Premiering Monday, February 27th at 9 p.m. on WTVP-HD
“Hi de hi de hi de ho!” Charismatic music and dance pioneer
Cab Calloway (12-25-1907 – 11-18-94) is an exceptional figure in the history of jazz. As a singer, dancer and
bandleader, he charmed audiences around the world with his boundless energy, bravado and elegant showmanship.
Calloway was also an ambassador for his race, leading one of the most popular African American big bands during
the Harlem Renaissance and jazz and swing eras of the 1930s-40s.
celebrates “The Hi De Ho Man’s” career and legacy during Black History Month with the new documentary
Cab Calloway: Sketchespremiering nationally Monday, February 27th at 9 p.m. on WTVP-HD
Emmy®-winning filmmaker Gail Levin explores Cab Calloway’s musical beginnings and milestones in
the context of the Harlem Renaissance and segregationist America using archival footage, animation based on
caricatures by famed illustrator Steve Brodner and French cartoonist Cabu, and interviews. The animated Cab
dances alongside Matthew Rushing, choreographer/principal dancer of Alvin Ailey American Dance Theater
(Uptown), who explains how modern Calloway’s movements were and his impact on hip-hop. Additional
interviewees include Calloway’s daughters Cecelia and Camay; grandson and Cab Calloway Orchestra bandleader
Chris “Calloway” Brooks; horn player Gerald Wilson; and The Blues Brothers (1980) director John Landis
and band members Steve Cropper, Lou Marini and Donald “Duck” Dunne. The film introduced Cab and his music to a
new generation, when he acted and performed as The Blues Brothers’ mentor, Curtis.
“I am especially delighted to bring Cab Calloway to younger audiences – and he does become quite
alive through the inventive animation in this film,” says Susan Lacy, AMERICAN MASTERS series creator and
executive producer. “He, and his era, are such a vital part of our musical cultural heritage – and such an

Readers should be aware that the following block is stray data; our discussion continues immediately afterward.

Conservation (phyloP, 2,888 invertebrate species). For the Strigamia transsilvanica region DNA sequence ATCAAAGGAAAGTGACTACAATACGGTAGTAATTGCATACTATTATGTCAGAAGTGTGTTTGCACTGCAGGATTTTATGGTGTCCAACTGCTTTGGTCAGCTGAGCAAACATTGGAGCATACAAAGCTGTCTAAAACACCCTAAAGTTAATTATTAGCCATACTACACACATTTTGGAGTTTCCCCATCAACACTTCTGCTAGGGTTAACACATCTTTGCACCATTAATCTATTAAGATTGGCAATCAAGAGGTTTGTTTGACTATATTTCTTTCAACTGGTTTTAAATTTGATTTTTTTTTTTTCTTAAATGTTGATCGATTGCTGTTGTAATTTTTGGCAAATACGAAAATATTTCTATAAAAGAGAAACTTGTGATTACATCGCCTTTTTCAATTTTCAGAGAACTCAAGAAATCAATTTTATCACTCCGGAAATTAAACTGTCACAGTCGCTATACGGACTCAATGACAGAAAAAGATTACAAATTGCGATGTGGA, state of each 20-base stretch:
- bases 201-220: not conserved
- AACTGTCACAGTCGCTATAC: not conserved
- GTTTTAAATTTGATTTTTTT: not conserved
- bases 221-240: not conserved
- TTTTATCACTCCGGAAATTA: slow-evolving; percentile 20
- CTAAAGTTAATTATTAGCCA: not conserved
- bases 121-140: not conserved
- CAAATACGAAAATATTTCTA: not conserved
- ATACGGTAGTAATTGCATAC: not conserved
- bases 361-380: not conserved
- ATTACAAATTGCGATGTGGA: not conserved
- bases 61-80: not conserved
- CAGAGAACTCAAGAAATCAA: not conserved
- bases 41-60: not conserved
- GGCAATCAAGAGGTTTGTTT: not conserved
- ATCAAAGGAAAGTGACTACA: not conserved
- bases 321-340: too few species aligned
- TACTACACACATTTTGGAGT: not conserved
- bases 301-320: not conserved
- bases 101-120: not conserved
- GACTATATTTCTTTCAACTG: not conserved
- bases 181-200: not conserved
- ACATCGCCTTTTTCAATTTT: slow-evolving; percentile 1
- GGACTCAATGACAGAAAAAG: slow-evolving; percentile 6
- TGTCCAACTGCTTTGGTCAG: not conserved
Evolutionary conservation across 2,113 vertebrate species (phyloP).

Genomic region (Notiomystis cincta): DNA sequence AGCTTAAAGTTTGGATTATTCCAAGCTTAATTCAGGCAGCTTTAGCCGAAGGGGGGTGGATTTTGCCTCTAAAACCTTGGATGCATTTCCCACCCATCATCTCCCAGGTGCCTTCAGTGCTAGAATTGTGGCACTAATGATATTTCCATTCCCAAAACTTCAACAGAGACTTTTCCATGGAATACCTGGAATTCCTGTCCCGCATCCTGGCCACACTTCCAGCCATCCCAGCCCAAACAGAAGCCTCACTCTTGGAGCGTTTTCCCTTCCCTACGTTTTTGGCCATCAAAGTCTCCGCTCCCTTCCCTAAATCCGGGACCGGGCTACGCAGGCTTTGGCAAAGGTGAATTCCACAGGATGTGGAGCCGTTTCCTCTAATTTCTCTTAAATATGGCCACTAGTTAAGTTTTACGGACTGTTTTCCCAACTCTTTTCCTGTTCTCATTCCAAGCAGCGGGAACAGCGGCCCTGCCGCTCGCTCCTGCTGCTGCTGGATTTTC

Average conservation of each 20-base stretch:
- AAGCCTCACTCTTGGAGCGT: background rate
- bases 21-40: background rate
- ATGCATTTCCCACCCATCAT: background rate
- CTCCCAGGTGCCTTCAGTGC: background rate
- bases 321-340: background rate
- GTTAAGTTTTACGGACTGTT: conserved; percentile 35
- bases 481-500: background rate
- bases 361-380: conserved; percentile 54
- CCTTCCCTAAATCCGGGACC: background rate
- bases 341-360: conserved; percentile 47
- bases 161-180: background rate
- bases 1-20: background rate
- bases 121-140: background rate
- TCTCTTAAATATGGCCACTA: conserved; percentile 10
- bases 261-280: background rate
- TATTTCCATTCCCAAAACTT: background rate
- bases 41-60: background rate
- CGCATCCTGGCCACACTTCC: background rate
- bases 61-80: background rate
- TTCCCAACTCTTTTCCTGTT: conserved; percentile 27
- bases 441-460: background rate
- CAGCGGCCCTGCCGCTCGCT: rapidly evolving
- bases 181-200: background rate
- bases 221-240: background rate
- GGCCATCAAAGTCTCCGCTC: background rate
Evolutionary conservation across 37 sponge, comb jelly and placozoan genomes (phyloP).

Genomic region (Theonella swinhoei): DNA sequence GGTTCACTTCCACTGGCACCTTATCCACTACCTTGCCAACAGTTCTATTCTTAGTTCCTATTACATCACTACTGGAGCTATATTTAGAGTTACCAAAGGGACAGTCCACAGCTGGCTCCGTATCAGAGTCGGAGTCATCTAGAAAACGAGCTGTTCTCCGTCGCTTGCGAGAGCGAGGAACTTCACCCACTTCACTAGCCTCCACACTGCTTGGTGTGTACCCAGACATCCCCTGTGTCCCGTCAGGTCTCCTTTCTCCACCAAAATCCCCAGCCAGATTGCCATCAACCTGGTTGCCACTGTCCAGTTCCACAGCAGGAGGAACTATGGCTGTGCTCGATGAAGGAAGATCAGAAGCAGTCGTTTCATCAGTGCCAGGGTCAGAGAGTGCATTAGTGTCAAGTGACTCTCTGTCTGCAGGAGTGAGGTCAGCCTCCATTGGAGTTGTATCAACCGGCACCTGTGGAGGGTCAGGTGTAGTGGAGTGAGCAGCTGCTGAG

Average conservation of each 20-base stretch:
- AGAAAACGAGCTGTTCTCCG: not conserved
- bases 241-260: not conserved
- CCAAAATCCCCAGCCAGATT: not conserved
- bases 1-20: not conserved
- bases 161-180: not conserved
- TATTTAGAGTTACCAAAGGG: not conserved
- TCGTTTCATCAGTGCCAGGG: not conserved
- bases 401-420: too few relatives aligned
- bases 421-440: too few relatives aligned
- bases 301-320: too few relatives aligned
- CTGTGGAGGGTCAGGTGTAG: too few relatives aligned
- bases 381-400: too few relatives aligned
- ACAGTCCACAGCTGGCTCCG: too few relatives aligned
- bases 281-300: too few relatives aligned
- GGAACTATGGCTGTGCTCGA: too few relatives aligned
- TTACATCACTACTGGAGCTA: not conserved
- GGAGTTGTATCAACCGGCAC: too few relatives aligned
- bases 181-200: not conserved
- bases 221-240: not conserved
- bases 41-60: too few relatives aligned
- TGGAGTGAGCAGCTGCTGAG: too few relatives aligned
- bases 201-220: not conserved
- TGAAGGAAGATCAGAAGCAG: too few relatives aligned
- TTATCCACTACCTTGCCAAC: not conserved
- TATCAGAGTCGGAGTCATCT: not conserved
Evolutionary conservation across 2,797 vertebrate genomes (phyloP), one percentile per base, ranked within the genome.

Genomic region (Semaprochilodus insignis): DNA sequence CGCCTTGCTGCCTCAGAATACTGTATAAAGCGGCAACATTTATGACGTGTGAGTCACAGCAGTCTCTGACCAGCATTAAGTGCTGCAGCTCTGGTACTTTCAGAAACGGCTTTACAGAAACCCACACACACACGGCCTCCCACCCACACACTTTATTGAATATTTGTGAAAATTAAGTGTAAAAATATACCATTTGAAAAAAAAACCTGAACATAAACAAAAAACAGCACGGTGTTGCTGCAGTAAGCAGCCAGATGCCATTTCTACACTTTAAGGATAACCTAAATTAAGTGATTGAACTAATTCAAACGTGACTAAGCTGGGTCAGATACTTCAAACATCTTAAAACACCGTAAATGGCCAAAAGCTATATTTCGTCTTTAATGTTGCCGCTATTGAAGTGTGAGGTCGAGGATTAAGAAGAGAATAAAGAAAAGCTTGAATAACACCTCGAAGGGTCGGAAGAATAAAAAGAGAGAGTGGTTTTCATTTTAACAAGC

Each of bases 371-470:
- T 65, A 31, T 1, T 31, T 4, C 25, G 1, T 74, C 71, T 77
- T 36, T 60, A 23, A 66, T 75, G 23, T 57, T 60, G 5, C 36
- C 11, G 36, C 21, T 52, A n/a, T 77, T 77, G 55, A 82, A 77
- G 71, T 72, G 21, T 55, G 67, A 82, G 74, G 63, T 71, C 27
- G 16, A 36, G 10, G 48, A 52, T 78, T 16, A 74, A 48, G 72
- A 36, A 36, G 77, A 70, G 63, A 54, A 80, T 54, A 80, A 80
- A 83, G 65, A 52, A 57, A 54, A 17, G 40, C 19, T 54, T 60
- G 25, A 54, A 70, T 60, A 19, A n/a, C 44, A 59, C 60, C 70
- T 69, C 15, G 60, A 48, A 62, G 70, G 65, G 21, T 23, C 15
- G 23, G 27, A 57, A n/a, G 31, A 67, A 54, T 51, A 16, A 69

“This film is not just another biopic in the sense of interviews and recollections, but a
reinvigoration of the whole Calloway presence – a reprise of a timeless virtuoso,” adds Levin.
With The Cotton Club – where Blacks could perform but not attend – as his home stage, Cab
became a star of New York’s jazz scene, and then a household name with his signature song “Minnie the
Moocher.” Despite its tragic, taboo subject matter, the song broke into the mainstream and was even used
in Max and Dave Fleischer’s Betty Boop cartoon of the same name, along with Cab’s dance moves. Breaking
the color barrier with this “hi de ho” hit, Cab was one of the first Black musicians to tour the
segregationist South. He published a Hepster’s Dictionary of his jive slang in 1938, starred in films
including Stormy Weather (1943) with Lena Horne and Bill “Bojangles” Robinson, and played Sportin’
Life – a role George Gershwin modeled on him – in a 1952 touring production of Porgy and Bess,
making “It Ain’t Necessarily So” an enduring part of his brand. With his zany theatricality – scat singing,
jive talking, zoot suit wearing, straight-hair, head-shaking, and backslide dance (a precursor to Michael
Jackson’s moonwalk) – Cab transcended racial specificity on his own terms.
In 2011, AMERICAN MASTERS
earned its eighth Emmy® Award for Outstanding Primetime Nonfiction Series in 11 years. Now in its 26th season,
the series is a production of THIRTEEN for WNET, the parent company of THIRTEEN and WLIW21, New York’s public
television stations, and operator of NJTV. For nearly 50 years, WNET has been producing and broadcasting national
and local documentaries and other programs to the New York community.
Cab Calloway: Sketches
is a co-production of Artline Films, ARTE France, and AVRO, in association with Inscape Productions and THIRTEEN’s
AMERICAN MASTERS for WNET. Gail Levin is director and executive producer for Inscape Productions.
Jean-François Pitet and Gail Levin are co-writers. Olivier Mille is producer for Artline Films. Susan Lacy is the
series creator and executive producer of AMERICAN MASTERS. This program is made possible in part by the
support of CNC, PROCIREP, ANGOA, and SACEM.
AMERICAN MASTERS is made possible by the support of the National Endowment for the Arts and
by the Corporation for Public Broadcasting. Additional funding for AMERICAN MASTERS is provided by Rosalind
P. Walter, The Blanche & Irving Laurie Foundation, Rolf and Elizabeth Rosenthal, Cheryl and Philip Milstein Family,
Jack Rudin, Vital Projects Fund, The André and Elizabeth Kertész Foundation, Michael & Helen Schaffer Foundation,
and public television viewers.
For further information contact Linda Miller, WTVP Vice President of
at (309) 495-0591 or firstname.lastname@example.org